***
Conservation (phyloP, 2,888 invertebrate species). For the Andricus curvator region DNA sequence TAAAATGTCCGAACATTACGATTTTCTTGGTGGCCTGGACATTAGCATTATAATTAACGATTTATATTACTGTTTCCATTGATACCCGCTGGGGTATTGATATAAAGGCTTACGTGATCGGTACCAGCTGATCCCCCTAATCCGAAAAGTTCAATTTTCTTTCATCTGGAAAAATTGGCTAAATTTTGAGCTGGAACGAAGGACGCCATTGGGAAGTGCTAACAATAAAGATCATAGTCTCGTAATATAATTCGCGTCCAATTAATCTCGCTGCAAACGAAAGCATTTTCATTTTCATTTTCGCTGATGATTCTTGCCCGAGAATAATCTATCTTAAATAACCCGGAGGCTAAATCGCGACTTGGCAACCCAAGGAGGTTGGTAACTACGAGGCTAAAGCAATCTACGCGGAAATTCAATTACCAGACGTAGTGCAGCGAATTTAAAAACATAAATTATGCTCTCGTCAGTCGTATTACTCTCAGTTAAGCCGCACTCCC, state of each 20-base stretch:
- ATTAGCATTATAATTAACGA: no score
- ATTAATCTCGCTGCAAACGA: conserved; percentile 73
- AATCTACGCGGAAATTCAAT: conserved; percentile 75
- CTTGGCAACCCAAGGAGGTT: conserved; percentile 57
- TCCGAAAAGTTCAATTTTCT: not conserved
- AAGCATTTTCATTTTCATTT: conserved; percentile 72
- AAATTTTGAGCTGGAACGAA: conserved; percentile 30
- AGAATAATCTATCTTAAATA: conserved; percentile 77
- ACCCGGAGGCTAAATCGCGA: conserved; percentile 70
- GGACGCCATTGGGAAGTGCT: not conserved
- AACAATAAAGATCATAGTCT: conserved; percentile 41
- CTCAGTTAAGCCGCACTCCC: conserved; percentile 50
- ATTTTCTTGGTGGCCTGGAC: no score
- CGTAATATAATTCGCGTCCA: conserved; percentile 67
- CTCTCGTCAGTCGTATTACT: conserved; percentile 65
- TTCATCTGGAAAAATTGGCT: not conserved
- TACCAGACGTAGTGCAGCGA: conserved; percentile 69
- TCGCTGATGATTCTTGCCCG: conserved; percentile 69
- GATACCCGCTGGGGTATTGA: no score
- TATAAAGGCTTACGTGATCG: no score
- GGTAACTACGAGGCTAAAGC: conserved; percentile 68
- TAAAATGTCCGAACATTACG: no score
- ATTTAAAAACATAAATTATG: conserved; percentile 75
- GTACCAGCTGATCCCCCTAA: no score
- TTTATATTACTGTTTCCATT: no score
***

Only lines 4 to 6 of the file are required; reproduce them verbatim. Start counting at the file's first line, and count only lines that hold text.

- AATCTACGCGGAAATTCAAT: conserved; percentile 75
- CTTGGCAACCCAAGGAGGTT: conserved; percentile 57
- TCCGAAAAGTTCAATTTTCT: not conserved